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What it Means to be a Black Belt

Achieving a black belt means different things to different people. It’s something that’s aspired to when we first start training, but what happens when we get there? For the most part many of us are happy to train each week and improve our basics, keeping our sights on the short term goal of our next grade, with the prospect of a black belt being so far away it is barely worth mentioning or even that its achievable.

blackbelt_1However time and commitment have a strange way of creeping our goals towards us and before you know it ‘POW’ your Instructor hits you with the news that you will be coming up for assessment. The panic starts to slowly build and the realisation that you have more work to do to refine your kata, sharpen technique, more hips, more everything and the big one ‘quick, I’d better get fit’.

There’s going to be a few things that are ‘expected’ of you when you wear a black belt, to find these out simply spend 5 minutes and write a list of what you feel it means to be a black belt, or if you’re an instructor simply ask your students. You can suddenly feel you have a lot to live up to, or to improve upon.So here, lies the key ‘Improve on’. Improve on what? Your karate? That’s a given. Improve on yourself! Black belt is recognition of a level achieved, but there are a few traits that it takes people till black belt to develop.

Develop a black belt attitude towards your training, seeing the way senior grades do the simplest of things, such as standing in line, senior grades are sometimes the best students, because they know ‘how’ to be a good student, listening to and applying corrections, paying attention, working hard.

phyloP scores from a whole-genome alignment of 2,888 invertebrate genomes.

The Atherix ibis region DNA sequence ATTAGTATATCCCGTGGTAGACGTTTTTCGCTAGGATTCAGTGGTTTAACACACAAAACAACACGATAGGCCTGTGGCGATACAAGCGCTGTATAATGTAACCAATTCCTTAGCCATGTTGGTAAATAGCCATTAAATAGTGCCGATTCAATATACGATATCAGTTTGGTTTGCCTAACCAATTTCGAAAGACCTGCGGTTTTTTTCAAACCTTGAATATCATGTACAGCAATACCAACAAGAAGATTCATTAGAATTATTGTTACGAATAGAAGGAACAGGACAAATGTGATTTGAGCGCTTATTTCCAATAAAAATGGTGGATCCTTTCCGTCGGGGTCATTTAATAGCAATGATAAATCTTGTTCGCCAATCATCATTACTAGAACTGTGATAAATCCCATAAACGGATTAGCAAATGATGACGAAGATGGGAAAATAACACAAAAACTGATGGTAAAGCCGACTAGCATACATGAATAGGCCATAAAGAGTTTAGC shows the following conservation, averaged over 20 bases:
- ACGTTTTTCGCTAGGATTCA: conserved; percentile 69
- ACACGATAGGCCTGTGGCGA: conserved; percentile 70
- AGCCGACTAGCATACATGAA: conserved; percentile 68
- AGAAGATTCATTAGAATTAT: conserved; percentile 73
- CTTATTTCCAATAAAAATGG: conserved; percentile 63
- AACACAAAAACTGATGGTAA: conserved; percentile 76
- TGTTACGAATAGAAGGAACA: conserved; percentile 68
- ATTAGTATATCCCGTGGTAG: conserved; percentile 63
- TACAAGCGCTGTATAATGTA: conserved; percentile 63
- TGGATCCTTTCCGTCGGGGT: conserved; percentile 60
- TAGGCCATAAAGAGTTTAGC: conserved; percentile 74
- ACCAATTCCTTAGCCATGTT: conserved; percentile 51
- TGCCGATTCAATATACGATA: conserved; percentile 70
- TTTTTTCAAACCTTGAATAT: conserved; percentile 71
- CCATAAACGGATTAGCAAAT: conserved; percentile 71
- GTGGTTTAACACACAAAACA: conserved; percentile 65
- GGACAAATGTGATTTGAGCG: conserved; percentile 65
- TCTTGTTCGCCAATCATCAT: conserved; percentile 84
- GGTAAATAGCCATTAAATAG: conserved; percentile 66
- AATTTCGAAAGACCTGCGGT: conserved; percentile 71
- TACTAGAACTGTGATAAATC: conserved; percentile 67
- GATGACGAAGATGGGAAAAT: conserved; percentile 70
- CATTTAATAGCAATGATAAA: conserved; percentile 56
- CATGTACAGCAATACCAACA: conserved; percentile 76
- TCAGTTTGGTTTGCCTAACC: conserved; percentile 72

Its about what or who you become in order to achieve a black belt, the journey of personal development, that will see you grow as a person who can be looked up to as a role model by others. Don’t imagine for a moment that what others think of you doesn’t matter. They’ll be watching every action and listening to every word you say and drawing their conclusions about you, your instructors and your club based on what you say and do.

Black belt – Money can’t buy achievement.

Leadership – Personal discipline and a role model to others.

Attitude – A positive can-do ethic, that says more about you than words can.

Confidence – Grows as you do, I can’t remember the last time I met a shy black belt.

Knowledge – The more you know the more you grow, pass it on.

Belief – In yourself, you will get there, when? You set the goal.

Enthusiasm – Get excited about improving and achieving now.

Learning – Be open to it, approach your training with an open mind.

Teamwork – You, your instructor and your family want the same thing.

Look to your right and out in front when you’re standing in line and look for the qualities you would like to adopt, and think about the kind of person you would like to be as a black belt, write down all those traits you admire and try to improve on them at every opportunity. Most dojos don’t have mirrors so use your instructor and become a bright reflection of them. It was said in films like Spiderman and Kung fu Hustle, “with great power, comes great responsibility”, with growing skill, ability and personal development ensure you become a black belt role model to live up to.

 

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I believe to get a black belt passion is also required

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